Later stages will bring to you much more complicated maps that force you to work with stuff like giant rolling boulders that will kill you if they roll into you and water which you must use to fill up certain areas so you can swim up to ledges.

However, the segments don’t rotate at a set speed, you can spin them around as fast as you want which allows you to spin the area around, let the water fall half way, then spin it again so the water reaches the area you want it to. If the spins were set you would spin the area around and wouldn’t be able to spin it again until it set back into place.

This would mean that if the set spin took the ground away, the water would fall into the pit every single time, but now you can spin it really fast until the water sets upon a hill and then rolls down to a different area of the map entirely.

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It’s not the easiest thing to explain in text form and things get even more complicated when you get to maps with more than the usual three segments you are first introduced too. This means you have to deal with multiple levels and often times when you spin an area on these maps, it will spin a corresponding area as well so you have to take multiple segments into account.

It is also imporant to note that you can’t rotate a tile if you are currently standing on it and this goes for the corresponding tiles in the multilayered stages as well.

The entire thing can get very challenging and some of the later maps get very elaborate and one screw up means you have to do the entire puzzle over again from the beginning. I personally found it to be very frustrating at times especially since some of the later levels seem to punish you for trial and error meaning you will be restarting a lot.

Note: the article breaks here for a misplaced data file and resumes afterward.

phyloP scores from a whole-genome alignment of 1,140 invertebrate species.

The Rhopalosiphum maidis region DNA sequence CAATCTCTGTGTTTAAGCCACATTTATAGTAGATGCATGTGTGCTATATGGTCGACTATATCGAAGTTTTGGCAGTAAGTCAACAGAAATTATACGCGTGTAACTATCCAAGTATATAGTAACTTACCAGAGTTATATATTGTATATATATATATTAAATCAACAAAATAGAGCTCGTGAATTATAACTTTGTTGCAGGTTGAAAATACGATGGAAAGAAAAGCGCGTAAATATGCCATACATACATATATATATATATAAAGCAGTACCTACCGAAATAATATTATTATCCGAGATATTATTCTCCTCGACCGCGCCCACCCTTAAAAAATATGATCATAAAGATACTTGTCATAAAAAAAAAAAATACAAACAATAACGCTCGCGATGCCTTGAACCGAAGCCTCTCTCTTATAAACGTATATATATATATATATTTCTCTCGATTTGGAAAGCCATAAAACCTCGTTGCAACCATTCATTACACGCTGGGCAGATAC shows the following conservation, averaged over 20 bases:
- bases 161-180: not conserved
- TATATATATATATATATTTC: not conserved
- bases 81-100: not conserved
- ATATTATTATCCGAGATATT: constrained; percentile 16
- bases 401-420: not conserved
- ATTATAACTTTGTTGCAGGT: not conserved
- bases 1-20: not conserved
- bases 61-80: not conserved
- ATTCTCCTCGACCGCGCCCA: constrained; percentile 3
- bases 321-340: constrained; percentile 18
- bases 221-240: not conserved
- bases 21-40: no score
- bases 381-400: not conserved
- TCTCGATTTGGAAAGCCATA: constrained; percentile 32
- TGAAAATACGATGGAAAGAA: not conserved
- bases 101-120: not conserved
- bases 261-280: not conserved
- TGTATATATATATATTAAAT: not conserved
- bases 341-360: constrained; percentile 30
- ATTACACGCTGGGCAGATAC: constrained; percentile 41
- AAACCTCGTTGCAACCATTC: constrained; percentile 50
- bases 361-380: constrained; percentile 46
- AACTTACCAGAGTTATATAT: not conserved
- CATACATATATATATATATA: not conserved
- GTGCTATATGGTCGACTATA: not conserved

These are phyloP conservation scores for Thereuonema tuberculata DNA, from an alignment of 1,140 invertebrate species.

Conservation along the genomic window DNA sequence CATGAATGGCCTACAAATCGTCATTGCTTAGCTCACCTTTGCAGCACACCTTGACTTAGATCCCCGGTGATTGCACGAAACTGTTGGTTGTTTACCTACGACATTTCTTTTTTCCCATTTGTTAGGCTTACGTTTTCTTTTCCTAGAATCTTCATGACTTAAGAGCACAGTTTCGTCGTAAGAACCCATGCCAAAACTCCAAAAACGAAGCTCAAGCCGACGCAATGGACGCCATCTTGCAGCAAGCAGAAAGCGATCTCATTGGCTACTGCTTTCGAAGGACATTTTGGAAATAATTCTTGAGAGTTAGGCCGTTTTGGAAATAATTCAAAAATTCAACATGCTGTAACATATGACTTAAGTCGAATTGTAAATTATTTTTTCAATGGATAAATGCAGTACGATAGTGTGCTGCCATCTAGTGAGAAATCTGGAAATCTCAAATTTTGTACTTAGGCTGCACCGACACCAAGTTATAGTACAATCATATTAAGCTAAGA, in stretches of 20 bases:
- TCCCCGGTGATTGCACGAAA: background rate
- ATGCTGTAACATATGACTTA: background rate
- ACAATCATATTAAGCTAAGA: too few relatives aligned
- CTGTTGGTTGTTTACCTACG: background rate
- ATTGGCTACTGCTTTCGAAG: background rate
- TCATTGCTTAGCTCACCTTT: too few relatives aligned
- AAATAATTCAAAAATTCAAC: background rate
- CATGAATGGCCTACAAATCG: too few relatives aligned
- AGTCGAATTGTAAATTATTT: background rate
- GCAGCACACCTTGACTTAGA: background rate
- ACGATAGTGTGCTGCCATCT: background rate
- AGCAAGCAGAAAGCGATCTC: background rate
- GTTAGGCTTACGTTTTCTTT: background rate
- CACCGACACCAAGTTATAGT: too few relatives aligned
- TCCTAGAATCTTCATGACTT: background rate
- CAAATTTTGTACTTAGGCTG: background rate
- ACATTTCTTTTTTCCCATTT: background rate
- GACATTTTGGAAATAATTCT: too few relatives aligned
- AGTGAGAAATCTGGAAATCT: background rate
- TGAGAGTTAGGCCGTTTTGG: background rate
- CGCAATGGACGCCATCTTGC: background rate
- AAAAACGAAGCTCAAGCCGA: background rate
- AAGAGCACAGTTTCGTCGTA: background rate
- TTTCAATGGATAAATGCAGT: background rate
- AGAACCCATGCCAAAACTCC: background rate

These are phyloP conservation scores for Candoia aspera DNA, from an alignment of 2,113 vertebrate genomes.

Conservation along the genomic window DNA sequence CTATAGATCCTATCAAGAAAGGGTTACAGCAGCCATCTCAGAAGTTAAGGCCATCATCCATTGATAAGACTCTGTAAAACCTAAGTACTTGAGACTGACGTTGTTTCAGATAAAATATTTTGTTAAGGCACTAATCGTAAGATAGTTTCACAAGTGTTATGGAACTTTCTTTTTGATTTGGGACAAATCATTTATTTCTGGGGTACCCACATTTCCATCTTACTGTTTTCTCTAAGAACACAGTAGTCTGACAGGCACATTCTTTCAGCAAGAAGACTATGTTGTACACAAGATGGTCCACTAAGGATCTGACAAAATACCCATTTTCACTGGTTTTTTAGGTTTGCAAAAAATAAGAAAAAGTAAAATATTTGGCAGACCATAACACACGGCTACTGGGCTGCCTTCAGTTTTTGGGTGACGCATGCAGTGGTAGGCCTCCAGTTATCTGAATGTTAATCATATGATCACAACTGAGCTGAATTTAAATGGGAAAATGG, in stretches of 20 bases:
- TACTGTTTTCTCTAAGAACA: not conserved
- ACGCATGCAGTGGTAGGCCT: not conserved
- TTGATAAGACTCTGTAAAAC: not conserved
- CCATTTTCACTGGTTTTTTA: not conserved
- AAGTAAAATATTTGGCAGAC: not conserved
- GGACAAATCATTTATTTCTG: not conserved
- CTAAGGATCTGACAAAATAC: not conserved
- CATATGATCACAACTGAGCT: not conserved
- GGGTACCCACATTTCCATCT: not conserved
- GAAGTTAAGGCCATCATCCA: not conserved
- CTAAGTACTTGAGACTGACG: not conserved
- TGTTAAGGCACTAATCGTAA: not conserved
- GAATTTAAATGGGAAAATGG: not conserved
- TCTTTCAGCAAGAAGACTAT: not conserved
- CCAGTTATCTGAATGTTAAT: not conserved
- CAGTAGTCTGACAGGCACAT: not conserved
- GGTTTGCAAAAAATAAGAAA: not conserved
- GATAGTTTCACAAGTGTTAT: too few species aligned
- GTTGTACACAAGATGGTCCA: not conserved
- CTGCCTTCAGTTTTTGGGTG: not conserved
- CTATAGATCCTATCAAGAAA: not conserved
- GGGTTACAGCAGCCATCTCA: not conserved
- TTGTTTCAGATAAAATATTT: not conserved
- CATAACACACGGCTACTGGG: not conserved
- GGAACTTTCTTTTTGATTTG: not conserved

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Things aren’t helped either by the controls which can be very wonky and imprecise at times. I get that this isn’t an action platformer but even the aforementioned weak jumping doesn’t have to be imprecise weak jumping.

I found myself having to mash on the jump button just to get up on a ledge due to the wonky jumping controls. This gets really problematic during some of the more difficult stages where one wrong move can mean thirty minutes of puzzle solving down the drain.

There are nine chapters total in the game and lots of puzzles within each chapter so there is a lot of meat in this game but I felt some of the chapters really dragged on and found myself forcing my way through some of them.

However, my personal feelings and challenges with this game aside, it really offers a unique style and a lot of content. If you are a puzzle game junkie this will offer a lot for you so check it out and get lost in the soothing magical world, everybody else, proceed with caution.

Munin was reviewed using a code provided by Daedalic Entertainment. You can find additional information about Niche Gamer’s reviews/ethics policy here.